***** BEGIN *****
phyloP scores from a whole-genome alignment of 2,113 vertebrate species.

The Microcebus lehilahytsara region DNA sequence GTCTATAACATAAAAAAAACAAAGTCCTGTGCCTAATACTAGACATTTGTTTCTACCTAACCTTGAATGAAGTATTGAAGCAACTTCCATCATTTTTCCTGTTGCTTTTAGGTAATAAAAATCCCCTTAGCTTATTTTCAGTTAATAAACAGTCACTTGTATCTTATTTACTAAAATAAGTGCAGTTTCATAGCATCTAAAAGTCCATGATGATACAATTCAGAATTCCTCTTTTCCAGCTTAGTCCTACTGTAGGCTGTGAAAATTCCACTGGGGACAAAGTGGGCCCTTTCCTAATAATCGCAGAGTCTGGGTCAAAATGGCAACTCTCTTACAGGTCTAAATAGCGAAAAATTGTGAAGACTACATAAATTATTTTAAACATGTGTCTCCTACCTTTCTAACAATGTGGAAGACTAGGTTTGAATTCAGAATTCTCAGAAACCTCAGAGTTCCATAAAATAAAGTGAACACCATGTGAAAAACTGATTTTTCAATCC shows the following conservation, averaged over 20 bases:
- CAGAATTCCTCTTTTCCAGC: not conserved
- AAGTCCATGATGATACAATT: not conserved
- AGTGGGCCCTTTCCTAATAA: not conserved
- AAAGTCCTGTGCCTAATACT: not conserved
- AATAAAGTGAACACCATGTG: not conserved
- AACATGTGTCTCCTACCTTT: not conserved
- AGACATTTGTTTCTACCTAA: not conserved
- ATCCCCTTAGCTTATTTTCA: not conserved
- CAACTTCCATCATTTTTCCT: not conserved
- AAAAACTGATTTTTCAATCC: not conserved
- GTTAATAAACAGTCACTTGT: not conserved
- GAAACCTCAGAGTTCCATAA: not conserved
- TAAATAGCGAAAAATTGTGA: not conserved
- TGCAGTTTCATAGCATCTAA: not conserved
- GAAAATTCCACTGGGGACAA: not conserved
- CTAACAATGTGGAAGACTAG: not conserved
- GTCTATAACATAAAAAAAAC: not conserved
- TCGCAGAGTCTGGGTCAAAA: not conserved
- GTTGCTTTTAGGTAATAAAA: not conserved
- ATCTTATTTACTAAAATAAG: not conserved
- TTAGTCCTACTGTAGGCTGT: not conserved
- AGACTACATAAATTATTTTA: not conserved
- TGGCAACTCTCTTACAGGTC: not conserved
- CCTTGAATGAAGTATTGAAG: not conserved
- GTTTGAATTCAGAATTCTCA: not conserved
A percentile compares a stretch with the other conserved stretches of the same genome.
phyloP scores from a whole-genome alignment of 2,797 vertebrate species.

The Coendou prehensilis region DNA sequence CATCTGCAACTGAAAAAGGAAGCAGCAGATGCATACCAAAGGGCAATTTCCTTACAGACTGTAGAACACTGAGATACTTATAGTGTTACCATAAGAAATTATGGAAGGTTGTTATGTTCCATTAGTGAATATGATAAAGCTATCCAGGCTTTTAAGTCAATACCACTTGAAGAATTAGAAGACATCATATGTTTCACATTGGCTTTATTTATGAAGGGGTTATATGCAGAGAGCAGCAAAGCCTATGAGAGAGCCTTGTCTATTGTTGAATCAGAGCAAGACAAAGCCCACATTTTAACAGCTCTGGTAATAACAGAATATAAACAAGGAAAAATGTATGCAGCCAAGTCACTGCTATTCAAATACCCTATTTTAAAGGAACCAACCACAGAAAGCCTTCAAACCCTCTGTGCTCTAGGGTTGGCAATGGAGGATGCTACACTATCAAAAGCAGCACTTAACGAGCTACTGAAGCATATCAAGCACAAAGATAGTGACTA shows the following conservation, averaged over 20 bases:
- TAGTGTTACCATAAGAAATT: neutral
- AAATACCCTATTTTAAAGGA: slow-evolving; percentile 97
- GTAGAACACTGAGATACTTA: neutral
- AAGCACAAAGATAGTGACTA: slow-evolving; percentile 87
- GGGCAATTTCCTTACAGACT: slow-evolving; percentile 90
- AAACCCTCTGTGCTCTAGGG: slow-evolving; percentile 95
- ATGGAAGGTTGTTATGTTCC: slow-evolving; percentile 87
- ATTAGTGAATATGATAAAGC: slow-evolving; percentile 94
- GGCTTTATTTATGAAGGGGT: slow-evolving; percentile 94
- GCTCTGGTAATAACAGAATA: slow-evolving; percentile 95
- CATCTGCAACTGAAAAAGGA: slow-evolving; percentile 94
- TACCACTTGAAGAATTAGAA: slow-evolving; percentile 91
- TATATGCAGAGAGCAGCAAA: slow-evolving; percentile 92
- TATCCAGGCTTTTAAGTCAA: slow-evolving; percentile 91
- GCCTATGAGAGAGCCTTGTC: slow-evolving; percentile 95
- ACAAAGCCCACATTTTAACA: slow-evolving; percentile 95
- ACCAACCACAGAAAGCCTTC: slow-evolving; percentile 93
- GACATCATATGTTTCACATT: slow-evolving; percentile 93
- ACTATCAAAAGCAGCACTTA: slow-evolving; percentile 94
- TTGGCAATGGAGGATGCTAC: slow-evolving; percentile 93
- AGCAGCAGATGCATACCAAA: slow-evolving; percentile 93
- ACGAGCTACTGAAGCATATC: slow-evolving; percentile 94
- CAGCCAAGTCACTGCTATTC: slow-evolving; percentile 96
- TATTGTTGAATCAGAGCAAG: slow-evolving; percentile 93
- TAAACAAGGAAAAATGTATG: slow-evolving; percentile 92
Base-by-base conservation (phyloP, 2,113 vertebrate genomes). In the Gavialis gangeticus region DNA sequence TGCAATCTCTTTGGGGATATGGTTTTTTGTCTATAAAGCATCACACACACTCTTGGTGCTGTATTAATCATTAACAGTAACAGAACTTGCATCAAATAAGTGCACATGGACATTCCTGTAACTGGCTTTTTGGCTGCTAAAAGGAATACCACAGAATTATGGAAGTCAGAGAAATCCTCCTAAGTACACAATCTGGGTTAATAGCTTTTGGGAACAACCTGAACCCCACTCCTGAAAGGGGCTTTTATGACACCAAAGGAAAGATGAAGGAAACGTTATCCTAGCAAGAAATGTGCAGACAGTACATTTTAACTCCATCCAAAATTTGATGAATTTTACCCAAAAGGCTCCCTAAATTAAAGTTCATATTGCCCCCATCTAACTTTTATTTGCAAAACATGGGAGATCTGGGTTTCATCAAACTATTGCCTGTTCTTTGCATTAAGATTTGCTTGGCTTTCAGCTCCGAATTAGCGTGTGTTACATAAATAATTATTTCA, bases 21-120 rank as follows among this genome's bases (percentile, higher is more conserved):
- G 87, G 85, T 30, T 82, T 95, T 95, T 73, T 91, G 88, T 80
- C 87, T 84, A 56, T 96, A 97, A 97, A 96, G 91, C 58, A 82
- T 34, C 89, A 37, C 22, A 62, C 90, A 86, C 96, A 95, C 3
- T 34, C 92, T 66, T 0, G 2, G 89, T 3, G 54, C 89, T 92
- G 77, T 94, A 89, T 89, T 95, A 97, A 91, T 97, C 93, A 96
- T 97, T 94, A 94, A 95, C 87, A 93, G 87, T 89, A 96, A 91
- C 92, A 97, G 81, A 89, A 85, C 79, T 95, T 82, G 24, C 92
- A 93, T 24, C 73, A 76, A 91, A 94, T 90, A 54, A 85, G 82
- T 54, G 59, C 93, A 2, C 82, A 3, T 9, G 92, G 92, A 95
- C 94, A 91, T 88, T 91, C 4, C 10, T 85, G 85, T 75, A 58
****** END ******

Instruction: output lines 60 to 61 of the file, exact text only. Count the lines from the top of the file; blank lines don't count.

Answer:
- T 34, C 92, T 66, T 0, G 2, G 89, T 3, G 54, C 89, T 92
- G 77, T 94, A 89, T 89, T 95, A 97, A 91, T 97, C 93, A 96